Just a Theory

Black lives matter

Automate Postgres Extension Releases on GitHub and PGXN

Back in June, I wrote about testing Postgres extensions on multiple versions of Postgres using GitHub Actions. The pattern relies on Docker image, pgxn/pgxn-tools, which contains scripts to build and run any version of PostgreSQL, install additional dependencies, build, test, bundle, and release an extension. I’ve since updated it to support testing on the the latest development release of Postgres, meaning one can test on any major version from 8.4 to (currently) 14. I’ve also created GitHub workflows for all of my PGXN extensions (except for pgTAP, which is complicated). I’m quite happy with it.

But I was never quite satisfied with the release process. Quite a number of Postgres extensions also release on GitHub; indeed, Paul Ramsey told me straight up that he did not want to manually upload extensions like pgsql-http and PostGIS to PGXN, but for PGXN to automatically pull them in when they were published on GitHub. It’s pretty cool that newer packaging systems like pkg.go.dev auto-index any packages on GibHub. Adding such a feature to PGXN would be an interesting exercise.

But since I’m low on TUITs for such a significant undertaking, I decided instead to work out how to automatically publish a release on GitHub and PGXN via GitHub Actions. After experimenting for a few months, I’ve worked out a straightforward method that should meet the needs of most projects. I’ve proven the pattern via the pair extension’s release.yml, which successfully published the v0.1.7 release today on both GitHub and PGXN. With that success, I updated the pgxn/pgxn-tools documentation with a starter example. It looks like this:

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name: Release
on:
  push:
    tags:
      - 'v*' # Push events matching v1.0, v20.15.10, etc.
jobs:
  release:
    name: Release on GitHub and PGXN
    runs-on: ubuntu-latest
    container: pgxn/pgxn-tools
    env:
      # Required to create GitHub release and upload the bundle.
      GITHUB_TOKEN: ${{ secrets.GITHUB_TOKEN }}
    steps:
    - name: Check out the repo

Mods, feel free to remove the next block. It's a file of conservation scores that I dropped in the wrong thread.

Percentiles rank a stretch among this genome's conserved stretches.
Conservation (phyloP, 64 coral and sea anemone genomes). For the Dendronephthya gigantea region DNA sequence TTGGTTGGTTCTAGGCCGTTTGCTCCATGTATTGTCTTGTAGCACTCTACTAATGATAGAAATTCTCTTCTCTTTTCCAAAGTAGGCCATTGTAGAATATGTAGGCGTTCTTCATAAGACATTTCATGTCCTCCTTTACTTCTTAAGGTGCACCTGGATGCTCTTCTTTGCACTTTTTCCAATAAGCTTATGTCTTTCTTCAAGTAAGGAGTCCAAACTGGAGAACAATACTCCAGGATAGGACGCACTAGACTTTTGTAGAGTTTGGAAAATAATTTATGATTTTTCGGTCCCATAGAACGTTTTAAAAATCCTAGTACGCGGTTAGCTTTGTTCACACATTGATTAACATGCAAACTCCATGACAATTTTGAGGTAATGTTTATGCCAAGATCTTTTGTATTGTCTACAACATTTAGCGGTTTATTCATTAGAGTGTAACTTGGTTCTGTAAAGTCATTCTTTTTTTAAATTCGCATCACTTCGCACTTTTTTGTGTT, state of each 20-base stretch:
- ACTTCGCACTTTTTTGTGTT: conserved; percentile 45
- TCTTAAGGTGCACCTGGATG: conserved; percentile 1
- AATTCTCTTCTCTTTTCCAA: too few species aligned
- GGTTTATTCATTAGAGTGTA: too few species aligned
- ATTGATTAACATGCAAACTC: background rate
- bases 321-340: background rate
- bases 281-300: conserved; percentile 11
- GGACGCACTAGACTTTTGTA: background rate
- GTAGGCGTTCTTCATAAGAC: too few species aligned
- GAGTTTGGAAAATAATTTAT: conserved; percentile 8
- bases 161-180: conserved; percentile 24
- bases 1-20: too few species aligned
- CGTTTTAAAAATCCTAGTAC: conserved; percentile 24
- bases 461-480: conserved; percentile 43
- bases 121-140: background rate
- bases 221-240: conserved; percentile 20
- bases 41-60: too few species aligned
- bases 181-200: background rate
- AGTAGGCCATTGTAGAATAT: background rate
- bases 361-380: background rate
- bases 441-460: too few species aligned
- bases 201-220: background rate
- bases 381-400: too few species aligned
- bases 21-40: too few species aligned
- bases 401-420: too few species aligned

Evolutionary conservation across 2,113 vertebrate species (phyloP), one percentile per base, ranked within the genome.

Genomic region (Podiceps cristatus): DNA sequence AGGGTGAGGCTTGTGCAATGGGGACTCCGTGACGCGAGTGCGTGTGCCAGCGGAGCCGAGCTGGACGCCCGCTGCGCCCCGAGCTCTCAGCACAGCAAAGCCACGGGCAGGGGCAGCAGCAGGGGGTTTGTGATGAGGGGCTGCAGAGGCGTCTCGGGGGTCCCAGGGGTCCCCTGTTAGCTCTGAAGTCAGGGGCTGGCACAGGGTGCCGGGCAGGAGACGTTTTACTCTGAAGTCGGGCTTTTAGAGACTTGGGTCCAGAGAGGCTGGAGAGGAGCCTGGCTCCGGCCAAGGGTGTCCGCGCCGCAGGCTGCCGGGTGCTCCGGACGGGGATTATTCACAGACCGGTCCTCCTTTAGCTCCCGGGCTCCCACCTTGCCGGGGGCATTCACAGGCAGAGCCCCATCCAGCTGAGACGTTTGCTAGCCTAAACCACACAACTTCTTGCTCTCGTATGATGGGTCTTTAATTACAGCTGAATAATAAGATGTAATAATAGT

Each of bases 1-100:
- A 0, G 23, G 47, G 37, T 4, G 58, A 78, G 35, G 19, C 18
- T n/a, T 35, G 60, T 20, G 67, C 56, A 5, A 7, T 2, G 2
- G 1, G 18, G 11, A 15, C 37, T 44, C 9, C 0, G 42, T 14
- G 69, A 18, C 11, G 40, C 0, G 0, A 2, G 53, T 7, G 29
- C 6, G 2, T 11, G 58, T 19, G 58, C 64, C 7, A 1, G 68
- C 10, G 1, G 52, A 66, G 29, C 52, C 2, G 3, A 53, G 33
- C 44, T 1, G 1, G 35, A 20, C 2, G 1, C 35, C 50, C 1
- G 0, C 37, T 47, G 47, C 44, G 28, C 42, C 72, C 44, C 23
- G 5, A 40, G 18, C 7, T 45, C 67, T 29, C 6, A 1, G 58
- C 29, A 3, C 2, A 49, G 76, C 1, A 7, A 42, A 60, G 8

uses: actions/checkout@v2
    - name: Bundle the Release
      id: bundle
      run: pgxn-bundle
    - name: Release on PGXN
      env:
        # Required to release on PGXN.
        PGXN_USERNAME: ${{ secrets.PGXN_USERNAME }}
        PGXN_USERNAME: ${{ secrets.PGXN_PASSWORD }}
      run: pgxn-release
    - name: Create GitHub Release
      id: release
      uses: actions/create-release@v1
      with:
        tag_name: ${{ github.ref }}
        release_name: Release ${{ github.ref }}
        body: |
          Changes in this Release
          - First Change
          - Second Change          
    - name: Upload Release Asset
      uses: actions/upload-release-asset@v1
      with:
        # Reference the upload URL and bundle name from previous steps.
        upload_url: ${{ steps.release.outputs.upload_url }}
        asset_path: ./${{ steps.bundle.outputs.bundle }}
        asset_name: ${{ steps.bundle.outputs.bundle }}
        asset_content_type: application/zip

Here’s how it works:

  • Lines 4-5 trigger the workflow only when a tag starting with the letter v is pushed to the repository. This follows the common convention of tagging releases with version numbers, such as v0.1.7 or v4.6.0-dev. This assumes that the tag represents the commit for the release.

  • Line 10 specifies that the job run in the pgxn/pgxn-tools container, where we have our tools for building and releasing extensions.

  • Line 13 passes the GITHUB_TOKEN variable into the container. This is the GitHub personal access token that’s automatically set for every build. It lets us call the GitHub API via actions later in the workflow.